In this age of the internet and online marketing, you may not think having a brochure is important. In some cases it may not be. In many cases, though, it pays to keep your business’s brochure alive.
Here are a handful of reasons it may be important for you to breathe new life into your brochure.
1. You want street cred.
These days, anyone can create a business presence online. But when you hold a well-done brochure in your hands, you know the organization is serious—because unlike their website, they can’t take it back or change it. It’s out there in the world. If they’ve devoted resources to creating a killer brochure, with high-quality messaging, branding and excellent brochure design, you know they’re committed and they’re not going anywhere.
2. Your customers go to trade shows, conferences, fundraisers and other events.
There will be tables.
Sure, people are spending more time exploring brands on the internet. But if your customers place a high value on going to one or more events, you need to be there. And when, after having an engaging conversation about their needs and your services, they ask for your brochure, you need to give it to them—preferably with a coupon or other printed offer they can act on.
Likewise, if they’re getting a swag* bag, you’ll want to take advantage of that opportunity—even though the conversation isn’t there to back it up, you’re still getting your brand in front of their eyes, and if your brochure includes an offer, it can turn them into a customer.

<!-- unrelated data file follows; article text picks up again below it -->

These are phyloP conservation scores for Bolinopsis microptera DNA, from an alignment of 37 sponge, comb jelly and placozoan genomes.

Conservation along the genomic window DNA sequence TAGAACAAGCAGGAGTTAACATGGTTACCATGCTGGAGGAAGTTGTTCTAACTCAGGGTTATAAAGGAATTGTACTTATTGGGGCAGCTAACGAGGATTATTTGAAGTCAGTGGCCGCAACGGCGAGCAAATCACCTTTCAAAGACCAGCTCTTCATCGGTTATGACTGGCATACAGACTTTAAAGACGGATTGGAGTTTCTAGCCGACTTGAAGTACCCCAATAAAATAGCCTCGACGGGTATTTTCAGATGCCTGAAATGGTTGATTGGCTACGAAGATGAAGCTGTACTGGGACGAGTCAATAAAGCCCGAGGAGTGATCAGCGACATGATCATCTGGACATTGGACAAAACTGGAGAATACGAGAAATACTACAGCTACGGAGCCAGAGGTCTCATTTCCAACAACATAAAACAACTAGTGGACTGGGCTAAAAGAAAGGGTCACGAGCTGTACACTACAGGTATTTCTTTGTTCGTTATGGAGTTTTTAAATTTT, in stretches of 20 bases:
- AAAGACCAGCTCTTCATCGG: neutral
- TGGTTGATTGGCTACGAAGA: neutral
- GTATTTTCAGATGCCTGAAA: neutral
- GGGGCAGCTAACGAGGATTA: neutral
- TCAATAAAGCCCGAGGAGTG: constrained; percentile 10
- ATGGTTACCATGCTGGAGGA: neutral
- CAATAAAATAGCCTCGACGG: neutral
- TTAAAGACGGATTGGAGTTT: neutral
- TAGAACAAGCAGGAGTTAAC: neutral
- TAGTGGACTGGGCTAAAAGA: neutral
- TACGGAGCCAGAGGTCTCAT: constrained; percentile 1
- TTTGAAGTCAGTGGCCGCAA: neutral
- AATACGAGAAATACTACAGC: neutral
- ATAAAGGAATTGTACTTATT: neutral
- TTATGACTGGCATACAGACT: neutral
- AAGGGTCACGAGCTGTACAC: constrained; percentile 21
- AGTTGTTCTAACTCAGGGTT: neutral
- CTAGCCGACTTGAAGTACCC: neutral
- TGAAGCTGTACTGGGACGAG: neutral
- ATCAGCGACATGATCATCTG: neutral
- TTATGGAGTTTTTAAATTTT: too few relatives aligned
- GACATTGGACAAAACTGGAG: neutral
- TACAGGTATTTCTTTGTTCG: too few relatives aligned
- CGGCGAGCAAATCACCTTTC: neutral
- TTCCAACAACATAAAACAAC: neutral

There are other contexts where the internet is not optimal, such as meetings where you’re discussing and sharing information about your business. Or perhaps someone else is promoting your services in a meeting with their colleagues.
(*Fun fact: while people agree that this word started as an acronym, there are differing opinions on what it stands for, including: stuff we acquired gratis; souvenirs, wearables, and gifts; something we all got; salesman with a gift, and stuff we all get!)
3. The internet doesn’t exist in the space between two people having a real conversation.
The internet has become so important in reaching out to an audience, and nurturing those relationships. But it is not a complete substitute for real live person-to-person engagement.
Eventually, we leave our homes and offices and spend time with each other. Your customer may not always have access to mobile devices and an internet connection, and they may appreciate holding your brochure to do more research on their purchasing experience. They may want to put a post-it on it and put it on their boss’s desk, which—depending on the state of the desk—can demand immediate attention.
Finally, at times, users can get lost in the vast sea of information on the internet. They might be grateful to be handed a concise piece of literature that distills all of the information into the pieces they need to inform their process. There’s no getting lost in a brochure.
4. You want to unify and update your message across all of your materials.